Topeka Some lawmakers say Wyandotte County's approval of holiday liquor sales could prompt a conclusion to the Sunday sales debate in the Legislature.
Senate leaders, though, want to let the courts clarify the state's liquor laws.
One day after the Unified Government of Wyandotte County approved an ordinance allowing liquor sales on summer holidays, Rep. Rick Rehorn said Friday he was certain the Senate would act on the state's Liquor Control Act next session.
"It solves our problem in Wyandotte County, and it solves the state's problem with uniformity," said Rehorn, D-Kansas City.
Local governments near Missouri long have fought for Sunday sales because Kansans take their business to Missouri, which allows liquor sales on both Sundays and holidays.
The Unified Board of Commissioners approved a charter ordinance Thursday allowing liquor sales on Memorial Day, the Fourth of July and Labor Day in Kansas City, Kan. The state bans sales on those days, Christmas, Thanksgiving and Sundays.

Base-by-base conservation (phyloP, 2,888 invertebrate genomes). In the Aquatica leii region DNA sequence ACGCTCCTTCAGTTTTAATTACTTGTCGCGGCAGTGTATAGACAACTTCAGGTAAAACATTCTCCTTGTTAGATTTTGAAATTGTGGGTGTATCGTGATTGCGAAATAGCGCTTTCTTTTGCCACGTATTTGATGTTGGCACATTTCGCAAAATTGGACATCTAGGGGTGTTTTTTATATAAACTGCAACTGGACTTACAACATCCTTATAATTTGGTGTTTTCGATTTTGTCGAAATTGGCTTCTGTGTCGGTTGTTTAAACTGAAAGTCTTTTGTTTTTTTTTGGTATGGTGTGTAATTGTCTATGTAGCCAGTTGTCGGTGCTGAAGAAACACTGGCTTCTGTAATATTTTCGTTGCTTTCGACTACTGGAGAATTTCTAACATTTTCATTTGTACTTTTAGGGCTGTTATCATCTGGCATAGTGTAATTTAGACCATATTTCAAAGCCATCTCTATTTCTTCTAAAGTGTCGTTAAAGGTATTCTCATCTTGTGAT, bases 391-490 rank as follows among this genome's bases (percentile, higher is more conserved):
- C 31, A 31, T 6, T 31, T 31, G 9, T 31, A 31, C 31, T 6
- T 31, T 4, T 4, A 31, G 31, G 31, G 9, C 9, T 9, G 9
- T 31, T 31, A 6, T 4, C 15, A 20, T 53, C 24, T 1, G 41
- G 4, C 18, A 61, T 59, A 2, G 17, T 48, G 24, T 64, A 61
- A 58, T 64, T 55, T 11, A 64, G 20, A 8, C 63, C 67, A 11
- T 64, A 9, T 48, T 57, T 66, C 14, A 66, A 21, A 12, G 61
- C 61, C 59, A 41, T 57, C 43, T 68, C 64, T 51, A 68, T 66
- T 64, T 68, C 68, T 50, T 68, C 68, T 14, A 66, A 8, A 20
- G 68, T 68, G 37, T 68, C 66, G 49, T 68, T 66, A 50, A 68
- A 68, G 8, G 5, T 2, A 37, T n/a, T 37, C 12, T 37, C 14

The ordinance also would extend by two hours the time allotted for Sunday sales. Stores would open an hour earlier at 11 a.m. and close an hour later, at 8 p.m.
A 60-day waiting period will allow opponents time to protest, so Labor Day would be the first holiday for alcohol sales under the ordinance.
Last fall, the Unified Government and Edwardsville approved ordinances allowing Sunday sales, arguing the state's Liquor Control Act does not apply uniformly to all cities.
An appeal by the attorney general is pending in the state Supreme Court.
The Senate did not act on the issue this session because of the appeal, said Sen. John Vratil, R-Leawood. House members passed a bill allowing Sunday sales of packaged liquor wherever voters approved, but the Senate narrowly rejected it. No compromise was reached before lawmakers ended their session May 8.
"The Senate is not in the habit of intruding into judicial business, when an issue is in the midst of litigation," Vratil said.
Atty. Gen. Phill Kline had hoped the Legislature would act on the measure this session. If more cities vote to allow Sunday sales, Kansas would be in "an untenable legal position," he said in a statement Friday.